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Stone Sculpture: Stone as a Sculptural Medium

Stone Sculpture

The use of Stone as a Sculptural Medium

Stone carving is the oldest surviving form of artistic expression. Many aspects of mankind’s cultural heritage now exist only through the lens of ancient stonework. This is thanks to the versatility and longevity of stone. Monolithic statues, ancient writing and carved prehistoric figures are early or primitive examples of stone sculpture. From these humble beginnings, the practice of stone carving and the creation of stone sculpture developed into one of the most important aspects of sculptural art. The fundamental techniques and principles of stone working are rooted in tens of thousands of years of history.

Ed Harrison Stone Head A carved stone head by Ed Harrison, mimicing a classical style.

There is enormous variety within the realm of stone sculpture. Different materials, techniques, subjects and styles have resulted in a huge range of works available. Common materials used are soapstone, alabaster, sandstone, limestone and marble. Each is used for a mixture of their softness, availability and the colour or finish. Traditionally, stone is worked using hand tools- principally, the hammer and chisel. This is not to say that all stone sculpture is produced from these materials, and using these tools- but they are certainly among more common among the medium. As tools and techniques have improved over time, almost all types of stone have been worked by artists at some point in history.

Opal stone Winged Seed Pod Sculpture An Opalstone piece by Artist Arei Mar: Winged Seed Pod

Today, artists have many more tools beyond the hammer and chisel to produce their works. Pneumatic chisels, diamond tipped saws, high pressure water jets and even industrial lasers are now utilised by some artists. Many still prefer a traditional approach however. You’re as likely to see an artist chipping away at a marble block with hand-made tools as you are to find one carving a piece using industrial equipment. No matter the tools however, the process still remains much the same.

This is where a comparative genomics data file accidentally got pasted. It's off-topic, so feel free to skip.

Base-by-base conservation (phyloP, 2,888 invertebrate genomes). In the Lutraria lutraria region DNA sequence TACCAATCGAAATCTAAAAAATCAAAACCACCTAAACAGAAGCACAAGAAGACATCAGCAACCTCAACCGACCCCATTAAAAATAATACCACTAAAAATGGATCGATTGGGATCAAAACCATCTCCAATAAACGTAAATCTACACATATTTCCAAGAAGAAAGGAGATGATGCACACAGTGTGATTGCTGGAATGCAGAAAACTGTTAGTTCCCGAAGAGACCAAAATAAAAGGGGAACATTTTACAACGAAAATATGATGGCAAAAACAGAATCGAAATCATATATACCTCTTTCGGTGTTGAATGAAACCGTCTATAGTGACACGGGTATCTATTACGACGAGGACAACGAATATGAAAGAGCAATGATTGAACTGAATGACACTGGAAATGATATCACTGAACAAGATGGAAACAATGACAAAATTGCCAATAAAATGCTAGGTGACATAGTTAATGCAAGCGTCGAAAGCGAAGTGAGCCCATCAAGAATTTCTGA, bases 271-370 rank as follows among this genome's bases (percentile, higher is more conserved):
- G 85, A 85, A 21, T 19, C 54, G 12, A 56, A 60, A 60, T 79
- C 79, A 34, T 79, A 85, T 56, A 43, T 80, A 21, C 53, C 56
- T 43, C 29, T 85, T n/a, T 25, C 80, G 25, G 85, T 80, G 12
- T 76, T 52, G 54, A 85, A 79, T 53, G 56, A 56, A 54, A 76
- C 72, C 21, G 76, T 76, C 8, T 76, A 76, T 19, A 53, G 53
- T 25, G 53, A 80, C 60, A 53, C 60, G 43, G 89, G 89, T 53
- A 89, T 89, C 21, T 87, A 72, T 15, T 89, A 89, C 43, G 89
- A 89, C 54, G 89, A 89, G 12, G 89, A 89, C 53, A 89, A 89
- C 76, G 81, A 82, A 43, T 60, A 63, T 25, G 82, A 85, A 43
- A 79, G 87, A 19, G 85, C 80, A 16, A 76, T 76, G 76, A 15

Once an idea is formed, a medium is chosen- the type of stone to be carved. Perhaps marble, for its beautiful coloured veins, soapstone for its ease of working or granite for its resilience. Next, a rough form is hewn from the stone- as large portions are removed with the artist’s tool of choice. From here, the form is refined using increasingly fine tools until it is ready to be finished or polished. This will typically be done using fine grade files, abrasives or sandpapers. Not all sculptures are polished or given a finish though. Often artists will accent a piece through the use of the contrast between unfinished natural stone and worked areas of the sculpture. Although the overall process can be the same- it is the individual artist that turns it into something unique.

Stone Scupture 'Destiny' in Honey Onyx, by Jonathan Loxley Stone Scupture 'Destiny' in Honey Onyx, by Jonathan Loxley

Some of the most famous and accomplished artists in throughout history have created stone sculptures. Classical figures such as Donatello, Michelangelo and Bernini are renowned for their astonishing realism- evocative poses and delicate expression. Their iconic works are perhaps some of the greatest examples of the classical approach to stone working in art and sculpture. It is thanks to the medium used, and their mastery of it, that their works have survived hundreds of years and remain for us to enjoy and appreciate to this day. More contemporary artists such as Rodin, Moore and Kapoor are amongst the more famous names that have created stone sculpture in recent years. They are not alone in continuing to practice and develop sculpting in this medium, and a great many other artists create stone sculpture too. It is their work, through these as yet undiscovered artists, that sculptors working with stone sustain and evolve this type of artwork.

Marble Stone Sculpture Shell by Hongxun Jin A modern marble piece by artist Hongxun Jin: Shell

It is this evolution of process and approach to working with stone that continues to give the medium a life beyond the classics. Modern artists have begun taking novel approaches to creating stone sculpture, making use of technology to develop new techniques or challenge old ones. Sculpture produced using 3D printing- building a piece up layer by layer using resin-bonded ground stone. Robotically machined CNC sculptures- designed by man, carved by machine. Laser cutting and carving tools that allow incredible precision, with minimal efforts. Advanced 3D modelling & prototyping techniques that allow artists to rapidly produce miniatures, embellishments or physical “sketches” of their future stone works. These are all new tools available to modern artists who are willing to push the boundary of what stone sculpture is, and who will help decide what stone sculpture will be in the future.

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